Urban Studies graduates: 'The field is interesting and relevant, and keeps expanding'
After years of hard work, Urban Studies graduates were presented with their diplomas. How do they look back on their studies? And what can we expect from them in the future?
Nick Pollé: 'I went to the Urban Studies presentation because I had a time slot left at the Open Day. Afterwards, I thought: I don't need to see the rest; this is going to be my study. The programme offers so many different themes and opportunities, which is great if, like me, you have a broad span of interests. That's why I initially wanted to take all the electives, but after one semester I decided to slow down a bit. Fortunately, the overarching lecture series gave me some insight into all the themes.
‘I now have a gap year, during which I want to earn money and then travel. Having never been outside Europe, I’m now hoping to see some cities further afield and volunteer at the Olympics this summer. Eventually, I would like to do a master’s abroad in Urban Planning or Urban Design.'
Noah Milani: 'I still sometimes find it difficult to explain to people exactly what I studied, but that‘s because the programme is so varied and original. It really gave me a complete picture of cities and all the different facets involved. At the moment I’m working in a high-end men's clothing shop, but from January I’ll be travelling. I want to see some of the world before starting my master’s, which will probably be the slightly more hands-on Urban Planning. Because of my bachelor’s, I know how complicated a city is. That perspective gives me an open mind that I would like to take into my further studies.'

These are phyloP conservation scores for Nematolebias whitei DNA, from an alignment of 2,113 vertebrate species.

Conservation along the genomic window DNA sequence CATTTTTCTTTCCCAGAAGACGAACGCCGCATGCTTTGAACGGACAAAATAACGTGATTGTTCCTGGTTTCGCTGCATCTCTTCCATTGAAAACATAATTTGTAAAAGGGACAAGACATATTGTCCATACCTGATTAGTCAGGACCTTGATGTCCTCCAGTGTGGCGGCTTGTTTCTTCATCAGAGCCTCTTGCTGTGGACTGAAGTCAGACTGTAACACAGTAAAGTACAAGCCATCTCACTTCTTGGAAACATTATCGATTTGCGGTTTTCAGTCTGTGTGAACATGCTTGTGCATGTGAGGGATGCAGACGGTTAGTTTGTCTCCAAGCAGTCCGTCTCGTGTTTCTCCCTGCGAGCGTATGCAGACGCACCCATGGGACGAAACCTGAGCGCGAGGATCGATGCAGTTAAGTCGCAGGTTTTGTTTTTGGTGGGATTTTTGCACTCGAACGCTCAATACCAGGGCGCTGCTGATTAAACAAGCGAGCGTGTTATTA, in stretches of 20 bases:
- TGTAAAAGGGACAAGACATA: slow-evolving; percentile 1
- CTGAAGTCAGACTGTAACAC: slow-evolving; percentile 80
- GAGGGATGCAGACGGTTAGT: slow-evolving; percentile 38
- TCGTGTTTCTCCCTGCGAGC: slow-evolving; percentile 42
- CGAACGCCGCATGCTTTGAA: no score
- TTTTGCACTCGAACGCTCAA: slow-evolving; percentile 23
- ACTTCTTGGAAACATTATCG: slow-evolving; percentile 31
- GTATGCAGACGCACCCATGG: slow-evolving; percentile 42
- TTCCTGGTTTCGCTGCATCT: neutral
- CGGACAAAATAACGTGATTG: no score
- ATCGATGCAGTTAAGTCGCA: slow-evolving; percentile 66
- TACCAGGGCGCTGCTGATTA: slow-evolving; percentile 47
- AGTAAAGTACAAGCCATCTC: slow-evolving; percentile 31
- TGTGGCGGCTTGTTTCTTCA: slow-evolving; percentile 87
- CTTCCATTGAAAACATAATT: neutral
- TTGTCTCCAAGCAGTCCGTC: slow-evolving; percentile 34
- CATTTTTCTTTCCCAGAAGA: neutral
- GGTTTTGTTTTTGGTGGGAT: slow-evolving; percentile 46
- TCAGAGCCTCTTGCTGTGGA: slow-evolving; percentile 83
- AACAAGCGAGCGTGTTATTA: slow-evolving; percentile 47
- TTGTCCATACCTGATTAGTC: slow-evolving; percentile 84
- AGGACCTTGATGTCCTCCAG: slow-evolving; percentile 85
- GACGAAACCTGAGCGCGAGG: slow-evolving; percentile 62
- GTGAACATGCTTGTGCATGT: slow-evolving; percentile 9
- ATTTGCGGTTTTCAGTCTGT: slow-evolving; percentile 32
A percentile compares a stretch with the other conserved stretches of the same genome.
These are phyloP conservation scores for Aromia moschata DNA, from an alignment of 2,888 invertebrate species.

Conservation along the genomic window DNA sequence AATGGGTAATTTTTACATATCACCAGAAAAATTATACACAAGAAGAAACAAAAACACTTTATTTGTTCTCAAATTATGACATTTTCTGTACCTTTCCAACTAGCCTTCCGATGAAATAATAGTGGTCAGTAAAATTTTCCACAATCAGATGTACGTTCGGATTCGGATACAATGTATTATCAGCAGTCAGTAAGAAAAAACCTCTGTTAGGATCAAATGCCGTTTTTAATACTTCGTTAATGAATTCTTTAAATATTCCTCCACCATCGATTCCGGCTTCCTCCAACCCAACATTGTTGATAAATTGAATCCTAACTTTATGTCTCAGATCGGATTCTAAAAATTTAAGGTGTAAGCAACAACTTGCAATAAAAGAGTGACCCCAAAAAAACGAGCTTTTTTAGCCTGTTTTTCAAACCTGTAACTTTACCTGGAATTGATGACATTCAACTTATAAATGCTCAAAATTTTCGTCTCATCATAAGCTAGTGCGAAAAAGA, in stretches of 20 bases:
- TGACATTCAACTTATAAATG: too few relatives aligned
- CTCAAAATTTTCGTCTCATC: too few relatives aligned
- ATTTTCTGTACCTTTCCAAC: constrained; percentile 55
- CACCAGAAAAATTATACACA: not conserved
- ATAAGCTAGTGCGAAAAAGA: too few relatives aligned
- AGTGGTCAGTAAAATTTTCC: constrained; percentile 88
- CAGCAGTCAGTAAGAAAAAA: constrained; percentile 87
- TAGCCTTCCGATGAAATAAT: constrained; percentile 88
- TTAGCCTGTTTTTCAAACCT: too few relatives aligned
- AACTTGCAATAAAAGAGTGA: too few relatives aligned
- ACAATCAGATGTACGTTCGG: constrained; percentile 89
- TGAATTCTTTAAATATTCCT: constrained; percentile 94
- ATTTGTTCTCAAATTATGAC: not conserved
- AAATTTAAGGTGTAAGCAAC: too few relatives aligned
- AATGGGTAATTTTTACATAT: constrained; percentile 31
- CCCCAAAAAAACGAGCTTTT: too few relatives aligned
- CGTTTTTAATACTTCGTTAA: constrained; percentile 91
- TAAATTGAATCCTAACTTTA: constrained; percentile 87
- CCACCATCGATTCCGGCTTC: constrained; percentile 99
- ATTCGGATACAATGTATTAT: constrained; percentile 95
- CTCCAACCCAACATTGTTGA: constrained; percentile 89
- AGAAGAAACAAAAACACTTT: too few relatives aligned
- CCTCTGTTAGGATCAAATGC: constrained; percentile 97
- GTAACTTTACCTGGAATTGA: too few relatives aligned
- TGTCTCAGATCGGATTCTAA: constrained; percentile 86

Sofie Rørvik: ‘I found Urban Studies when I was browsing through the university website. The programme was interdisciplinary and The Hague seemed like a really cool city to live in, so I enrolled. This quite random choice turned out well. The Urban Studies field is interesting and relevant in today’s world and keeps expanding. There are so many things you could include in it! Yes, I’m really passionate about the programme, also because it enabled me to meet so many people from different backgrounds. I think our group discussions were my favourite part. I and my friends even started our own committee, called the Critical Urbanists. That was super fun. We would have group discussions and tried to delve deeper into the topics we had in our lectures. I’ve just started the Urban Geography master’s in Utrecht, but I’m still commuting from The Hague. The city has a really special place in my heart.’